Rep. Walter Jones (R-N.C.), who co-sponsored an amendment to the defense authorization bill with McGovern two weeks ago, to require an exit strategy for the US from Afghanistan (it failed by only 11 votes), agreed, and warned that politically, it won't fly far. "I believe there's an element in the country, whether Democratic or Republican, that's definitely not happy with what the President announced last night," he said. "This continuation shows that we're in a perpetual war state and I don't think this is going to sit well with the majority of the American people."
Rep. John Conyers (D-Mich.) echoed Jones's view in a press release, saying that the Afghanistan war continues "with no end in sight."
Rep. John Garamendi (D-Calif.), who had called for the U.S. troop presence to be reduced to 25,000 troops by the end of 2012, called Obama's speech "disappointing." "He is maintaining the same counterinsurgency, nation-building mission that we've now been on for more than a year, one that's been incredibly expensive and commits tens of thousands of troops for the long term in Afghanistan," he said.
Rep. Barbara Lee (D-Calif.) similarly called the planned draw-down "unacceptable" and vowed to continue to work in the Appropriations Committee to end funding for combat operations in Afghanistan.
Obama Starves the Elderly
June 21 (EIRNS)The failure of the Obama Administration to adequately address the economic crisis through appropriate measures, such as LaRouche's Homeowners and Bank Protection Act, and the restoration of Glass-Steagall, has directly led to an increase of hunger among elderly Americans. This reality is documented in a new report released this morning by Sen. Bernie Sanders (I-Vt.), the chairman of the Senate Subcommittee on Primary Health and Aging. It warns that hunger among elderly Americans is on the rise.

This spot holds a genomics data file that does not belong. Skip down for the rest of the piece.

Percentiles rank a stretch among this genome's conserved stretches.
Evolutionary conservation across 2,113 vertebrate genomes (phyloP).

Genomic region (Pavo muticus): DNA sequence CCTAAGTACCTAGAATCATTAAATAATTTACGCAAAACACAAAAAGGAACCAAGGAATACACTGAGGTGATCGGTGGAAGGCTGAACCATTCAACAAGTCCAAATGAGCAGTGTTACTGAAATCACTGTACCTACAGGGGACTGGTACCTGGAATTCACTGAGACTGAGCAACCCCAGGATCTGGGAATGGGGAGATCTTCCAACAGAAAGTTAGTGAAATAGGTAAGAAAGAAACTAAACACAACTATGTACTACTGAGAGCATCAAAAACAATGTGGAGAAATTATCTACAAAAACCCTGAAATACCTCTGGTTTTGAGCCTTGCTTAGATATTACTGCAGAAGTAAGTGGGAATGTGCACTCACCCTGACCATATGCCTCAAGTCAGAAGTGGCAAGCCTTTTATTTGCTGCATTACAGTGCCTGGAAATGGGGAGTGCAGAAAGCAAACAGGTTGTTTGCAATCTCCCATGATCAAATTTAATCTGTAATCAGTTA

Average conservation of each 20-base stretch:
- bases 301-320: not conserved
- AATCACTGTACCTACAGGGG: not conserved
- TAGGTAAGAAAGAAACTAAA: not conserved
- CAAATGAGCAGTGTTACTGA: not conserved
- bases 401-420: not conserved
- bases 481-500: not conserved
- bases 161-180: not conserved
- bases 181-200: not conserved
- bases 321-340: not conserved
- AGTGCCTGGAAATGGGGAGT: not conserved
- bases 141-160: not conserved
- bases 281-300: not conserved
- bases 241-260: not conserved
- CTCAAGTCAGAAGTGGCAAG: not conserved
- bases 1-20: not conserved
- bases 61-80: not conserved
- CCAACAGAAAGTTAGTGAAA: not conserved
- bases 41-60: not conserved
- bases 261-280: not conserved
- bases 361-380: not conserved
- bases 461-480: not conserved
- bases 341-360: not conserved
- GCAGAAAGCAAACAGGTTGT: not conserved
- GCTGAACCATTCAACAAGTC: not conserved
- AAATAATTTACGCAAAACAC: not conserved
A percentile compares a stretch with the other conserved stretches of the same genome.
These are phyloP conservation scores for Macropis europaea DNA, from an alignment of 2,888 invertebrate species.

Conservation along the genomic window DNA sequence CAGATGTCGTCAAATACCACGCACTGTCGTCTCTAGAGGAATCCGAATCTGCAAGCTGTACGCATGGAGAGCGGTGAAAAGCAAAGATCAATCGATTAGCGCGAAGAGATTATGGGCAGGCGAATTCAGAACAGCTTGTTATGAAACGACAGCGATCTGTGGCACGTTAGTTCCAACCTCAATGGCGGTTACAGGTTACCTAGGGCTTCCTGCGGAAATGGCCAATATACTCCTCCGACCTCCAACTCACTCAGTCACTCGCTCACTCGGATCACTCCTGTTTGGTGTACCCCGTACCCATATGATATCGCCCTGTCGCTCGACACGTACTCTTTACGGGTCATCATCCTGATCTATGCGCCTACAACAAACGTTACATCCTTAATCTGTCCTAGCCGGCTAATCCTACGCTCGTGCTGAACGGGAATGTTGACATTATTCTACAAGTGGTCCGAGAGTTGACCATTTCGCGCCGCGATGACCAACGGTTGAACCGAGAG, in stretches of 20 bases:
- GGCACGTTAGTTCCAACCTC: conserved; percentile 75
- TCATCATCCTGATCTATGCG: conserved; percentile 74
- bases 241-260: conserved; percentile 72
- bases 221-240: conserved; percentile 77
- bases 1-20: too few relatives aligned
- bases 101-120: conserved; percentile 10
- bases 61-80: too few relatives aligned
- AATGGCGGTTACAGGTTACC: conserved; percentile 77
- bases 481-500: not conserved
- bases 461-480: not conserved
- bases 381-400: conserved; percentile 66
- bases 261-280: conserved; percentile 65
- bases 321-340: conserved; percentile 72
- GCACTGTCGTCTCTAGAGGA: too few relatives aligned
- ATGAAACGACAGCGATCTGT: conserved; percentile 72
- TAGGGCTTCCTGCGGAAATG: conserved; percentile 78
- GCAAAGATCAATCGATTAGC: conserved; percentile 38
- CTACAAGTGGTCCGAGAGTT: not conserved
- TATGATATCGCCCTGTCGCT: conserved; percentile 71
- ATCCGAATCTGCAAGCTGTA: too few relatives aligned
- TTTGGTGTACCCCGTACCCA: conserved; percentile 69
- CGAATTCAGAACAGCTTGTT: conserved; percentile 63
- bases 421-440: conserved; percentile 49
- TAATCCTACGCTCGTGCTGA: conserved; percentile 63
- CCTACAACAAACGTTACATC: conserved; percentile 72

"Hunger rates have more than doubled for poor senior citizens in the United States in recent years," the report states. "According to a 2009 [University of Kentucky] study, there are over 5 million seniors who face the threat of hunger, almost 3 million seniors who are at risk of going hungry, and almost 1 million seniors who do go hungry because they cannot afford to buy food." The problem is aggravated by the fact that Area Agencies on Aging simply don't have the resources to provide services to all those in need, this despite the fact that the average cost of delivering a meal is $5 a day. Agencies reported that they have waiting lists, are struggling to provide current meals due to increases in food costs, and are losing volunteerswho often pay for gasoline used to deliver meals out of their own pocketsdue to the high cost of gas.
The report doesn't address the status of funding of Federal programs under the Older Americans Act, although one can't assume that these programs are any more safe from the budget axe than the food stamp program has been. It notes, however, that these programs are a relatively small investment with a big impact, and calls for their reauthorization.
Opposition Growing to Obama's Medicare T4 Plan
June 20 (EIRNS)The opposition to President Obama's T4 plan to deny care to Medicare patients based on you-aren't-worth-it triaging, is gaining momentum in the House of Representatives.
In an opinion piece posted on Politico June 19, Tennessee Republican Phil Roe said that he has some 120 co-sponsors on his bill, H.R. 452, that would outlaw the T4-like Independent Payment Advisory Board. As of this afternoon, the bill, the Medicare Decisions Accountability Act, has 135 co-sponsors. That number includes seven Democrats.
Noting that the regime's ghouls explicitly modeled IPAB on the National Institute for Health and Clinical Excellence in Britain, Roe wrote, "NICE recently denied use of several new drugs used to treat chronic leukemia patients. Its board's reasoning was: When we recommend the use of very expensive treatments, we need to be confident that they bring sufficient benefit to justify their cost.
"While the president claims his board will help reduce the deficit, the latest decision by NICE in Britain illustrates the likely way such deficit savings could be achieved: rationing care.
"It's easy for a board to deny funding for care. But what if you're the patient with leukemia, or a doctor trying to offer the best care? NICE's decision ignores quality of care if the treatment is deemed too expensive by the medical board's standard.
"Decisions like these are what the IPAB will have the authority to make. This cannot be allowed to happen."